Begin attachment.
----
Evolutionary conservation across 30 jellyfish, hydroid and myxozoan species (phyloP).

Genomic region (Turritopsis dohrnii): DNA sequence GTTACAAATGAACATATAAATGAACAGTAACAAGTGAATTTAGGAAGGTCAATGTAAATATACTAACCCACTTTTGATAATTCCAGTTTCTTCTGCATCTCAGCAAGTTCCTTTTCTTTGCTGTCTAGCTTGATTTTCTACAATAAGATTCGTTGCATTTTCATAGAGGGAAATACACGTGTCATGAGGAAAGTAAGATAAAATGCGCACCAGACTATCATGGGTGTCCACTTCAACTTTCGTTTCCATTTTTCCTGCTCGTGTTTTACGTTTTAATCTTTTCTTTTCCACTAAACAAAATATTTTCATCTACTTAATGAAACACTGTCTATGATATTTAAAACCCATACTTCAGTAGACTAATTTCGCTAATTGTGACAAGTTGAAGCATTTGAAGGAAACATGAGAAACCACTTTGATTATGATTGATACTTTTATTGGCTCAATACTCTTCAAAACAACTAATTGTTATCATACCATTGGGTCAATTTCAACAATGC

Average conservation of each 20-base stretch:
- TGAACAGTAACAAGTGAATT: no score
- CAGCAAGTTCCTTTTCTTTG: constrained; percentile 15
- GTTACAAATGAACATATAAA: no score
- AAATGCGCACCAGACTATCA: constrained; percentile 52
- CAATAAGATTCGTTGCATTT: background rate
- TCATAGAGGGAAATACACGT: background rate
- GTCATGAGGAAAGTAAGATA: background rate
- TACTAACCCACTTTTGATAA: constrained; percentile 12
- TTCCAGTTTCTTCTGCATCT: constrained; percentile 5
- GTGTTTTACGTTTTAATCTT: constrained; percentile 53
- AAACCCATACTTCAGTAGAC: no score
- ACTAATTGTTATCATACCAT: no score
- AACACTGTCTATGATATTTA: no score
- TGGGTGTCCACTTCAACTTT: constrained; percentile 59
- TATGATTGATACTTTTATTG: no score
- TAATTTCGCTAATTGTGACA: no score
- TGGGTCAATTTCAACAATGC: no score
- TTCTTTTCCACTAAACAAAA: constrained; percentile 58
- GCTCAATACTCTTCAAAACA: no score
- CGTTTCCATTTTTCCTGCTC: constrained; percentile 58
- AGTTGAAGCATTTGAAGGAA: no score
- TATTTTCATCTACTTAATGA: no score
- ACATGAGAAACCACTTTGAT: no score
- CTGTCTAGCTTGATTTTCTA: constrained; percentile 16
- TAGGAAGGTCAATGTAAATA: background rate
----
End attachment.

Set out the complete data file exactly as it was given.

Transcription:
Evolutionary conservation across 30 jellyfish, hydroid and myxozoan species (phyloP).

Genomic region (Turritopsis dohrnii): DNA sequence GTTACAAATGAACATATAAATGAACAGTAACAAGTGAATTTAGGAAGGTCAATGTAAATATACTAACCCACTTTTGATAATTCCAGTTTCTTCTGCATCTCAGCAAGTTCCTTTTCTTTGCTGTCTAGCTTGATTTTCTACAATAAGATTCGTTGCATTTTCATAGAGGGAAATACACGTGTCATGAGGAAAGTAAGATAAAATGCGCACCAGACTATCATGGGTGTCCACTTCAACTTTCGTTTCCATTTTTCCTGCTCGTGTTTTACGTTTTAATCTTTTCTTTTCCACTAAACAAAATATTTTCATCTACTTAATGAAACACTGTCTATGATATTTAAAACCCATACTTCAGTAGACTAATTTCGCTAATTGTGACAAGTTGAAGCATTTGAAGGAAACATGAGAAACCACTTTGATTATGATTGATACTTTTATTGGCTCAATACTCTTCAAAACAACTAATTGTTATCATACCATTGGGTCAATTTCAACAATGC

Average conservation of each 20-base stretch:
- TGAACAGTAACAAGTGAATT: no score
- CAGCAAGTTCCTTTTCTTTG: constrained; percentile 15
- GTTACAAATGAACATATAAA: no score
- AAATGCGCACCAGACTATCA: constrained; percentile 52
- CAATAAGATTCGTTGCATTT: background rate
- TCATAGAGGGAAATACACGT: background rate
- GTCATGAGGAAAGTAAGATA: background rate
- TACTAACCCACTTTTGATAA: constrained; percentile 12
- TTCCAGTTTCTTCTGCATCT: constrained; percentile 5
- GTGTTTTACGTTTTAATCTT: constrained; percentile 53
- AAACCCATACTTCAGTAGAC: no score
- ACTAATTGTTATCATACCAT: no score
- AACACTGTCTATGATATTTA: no score
- TGGGTGTCCACTTCAACTTT: constrained; percentile 59
- TATGATTGATACTTTTATTG: no score
- TAATTTCGCTAATTGTGACA: no score
- TGGGTCAATTTCAACAATGC: no score
- TTCTTTTCCACTAAACAAAA: constrained; percentile 58
- GCTCAATACTCTTCAAAACA: no score
- CGTTTCCATTTTTCCTGCTC: constrained; percentile 58
- AGTTGAAGCATTTGAAGGAA: no score
- TATTTTCATCTACTTAATGA: no score
- ACATGAGAAACCACTTTGAT: no score
- CTGTCTAGCTTGATTTTCTA: constrained; percentile 16
- TAGGAAGGTCAATGTAAATA: background rate